score:50

Accepted answer

What about:

SelectedPost = q.ElementAt(r.Next(1, Answers.Count()));

Further reading:

The comments below make good contributions to closely related questions, and I'll include them here, since as @Rouby points out, people searching for an answer to these may find this answer and it won't be correct in those cases.

Random Element Across Entire Input

To make all elements a candidate in the random selection, you need to change the input to r.Next:

SelectedPost = Answers.ElementAt(r.Next(0, Answers.Count()));

@Zidad adds a helpful extension method to get random element over all elements in the sequence:

public static T Random<T>(this IEnumerable<T> enumerable)
{
    if (enumerable == null)
    {
         throw new ArgumentNullException(nameof(enumerable));
    }

    // note: creating a Random instance each call may not be correct for you,
    // consider a thread-safe static instance
    var r = new Random();  
    var list = enumerable as IList<T> ?? enumerable.ToList(); 
    return list.Count == 0 ? default(T) : list[r.Next(0, list.Count)];
}

score:0

I have product table in database ,every time user enters one product detail I want to show 10 similar products in below of page.And in every refresh this list must be change .it must come randomly.

Linq looks like this

var products =
            DataContextFactory.GetDataContext()
                .Set<Product>()
                .Where(x =>x.Id!=id)
                .OrderBy(emp => Guid.NewGuid())
                .Take(10).ToList();

x.Id!=id 

this only for not put selected product to list .

It works perfect

score:1

Pulling all of the answers and looping them isn't the most efficient way as you're moving lots of data from the database. If you're using an integer primary key that's automatically incrementing, you should get the Max of your primary key and then find the random integer within that range. Then directly get the single answer based on the primary key derived from the random function.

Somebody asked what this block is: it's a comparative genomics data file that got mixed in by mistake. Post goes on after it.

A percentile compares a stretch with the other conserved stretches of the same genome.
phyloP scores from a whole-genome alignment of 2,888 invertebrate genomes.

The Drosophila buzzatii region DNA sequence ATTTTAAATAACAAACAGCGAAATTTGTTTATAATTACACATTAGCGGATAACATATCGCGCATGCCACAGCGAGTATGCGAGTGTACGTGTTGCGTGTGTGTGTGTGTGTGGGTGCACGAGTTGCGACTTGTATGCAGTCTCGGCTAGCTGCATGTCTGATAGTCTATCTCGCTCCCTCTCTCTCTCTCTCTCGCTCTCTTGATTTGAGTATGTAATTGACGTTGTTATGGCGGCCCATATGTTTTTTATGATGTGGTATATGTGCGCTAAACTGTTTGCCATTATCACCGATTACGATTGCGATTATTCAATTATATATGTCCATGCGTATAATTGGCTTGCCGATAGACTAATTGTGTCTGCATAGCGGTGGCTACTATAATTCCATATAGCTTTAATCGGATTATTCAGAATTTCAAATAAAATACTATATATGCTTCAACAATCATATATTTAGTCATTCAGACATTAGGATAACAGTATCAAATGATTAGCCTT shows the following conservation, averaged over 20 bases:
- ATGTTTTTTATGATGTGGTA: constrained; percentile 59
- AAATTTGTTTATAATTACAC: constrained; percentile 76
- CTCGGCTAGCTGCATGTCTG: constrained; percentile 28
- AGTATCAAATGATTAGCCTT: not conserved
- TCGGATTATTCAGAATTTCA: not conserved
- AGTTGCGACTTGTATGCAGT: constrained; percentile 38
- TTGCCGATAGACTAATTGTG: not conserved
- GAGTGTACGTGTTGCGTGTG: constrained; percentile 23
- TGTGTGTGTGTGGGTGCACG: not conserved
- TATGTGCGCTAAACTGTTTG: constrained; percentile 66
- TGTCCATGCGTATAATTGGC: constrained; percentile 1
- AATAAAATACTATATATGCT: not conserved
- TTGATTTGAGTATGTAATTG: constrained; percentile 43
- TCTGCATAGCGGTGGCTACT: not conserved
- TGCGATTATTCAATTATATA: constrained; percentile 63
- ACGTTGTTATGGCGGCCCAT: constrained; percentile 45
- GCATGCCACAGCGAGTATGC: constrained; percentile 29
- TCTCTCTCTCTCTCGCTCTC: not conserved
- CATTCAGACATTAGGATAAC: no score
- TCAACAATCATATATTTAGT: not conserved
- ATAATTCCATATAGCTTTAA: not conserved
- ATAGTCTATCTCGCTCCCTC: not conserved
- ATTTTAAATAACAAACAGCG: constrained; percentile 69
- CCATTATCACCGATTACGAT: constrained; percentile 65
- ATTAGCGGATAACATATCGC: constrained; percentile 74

score:1

I'm posting an answer because I don't have enough reputation to comment.

I like this answer:

SelectedPost = q.ElementAt(r.Next(1, Answers.Count()));

But ElementAt is zero based, surely starting at 1 and going to Answers.Count() you are going to end up potentially throwing an out of range, and you are never going to get the first entity.

Wouldn't

SelectedPost = q.ElementAt(r.Next(0, Answers.Count() - 1));

Be better?

score:4

var rand = new Random();
var selectedPost = q.Skip(rand.Next(0, q.Count())).Take(1).FirstOrDefault();

Optimally, you want to only ever make the function query for a single value, so you set up the Skip/Take to jump up to the sequence number matching the random number you're generating (bounded by dataset's itemcount, so the missing row problem bounding based on MAX(pkey) isn't an issue) and then snag the first item at that point in the sequence.

In SQL this is the same as querying for SELECT Count(*) FROM q, then SELECT * FROM q LIMIT {0}, 1 where {0} is rand.Next(0, count), which should be pretty efficient.

score:4

Generic extension method based on the accepted answer (which doesn't always skip the first, and only enumerates the enumerable once):

 public static class EnumerableExtensions
    {
        public static T Random<T>(this IEnumerable<T> enumerable)
        {
            var r = new Random();
            var list = enumerable as IList<T> ?? enumerable.ToList();
            return list.ElementAt(r.Next(0, list.Count()));
        }
    }

score:4

Late to the party but this is a high-up Google result. A succinct version could be:

var rnd = new Random();
var SelectedPost = q.OrderBy(x => rnd.Next()).Take(1);

It has the disadvantage that it'll apply a random number to all elements, but is compact and could easily be modified to take more than one random element.

score:10

Another wacky approach (not the most efficient for larger data sets):

SelectedPost = q.OrderBy(qu => Guid.NewGuid()).First();

score:10

Use a Fisher-Yates-Durstenfeld shuffle.

(You could use a helper/extension method to shuffle your IEnumerable<T> sequence. Alternatively, if you were using an IList<T> you could perform an in-place shuffle, if you prefer.)


Related Query

More Query from same tag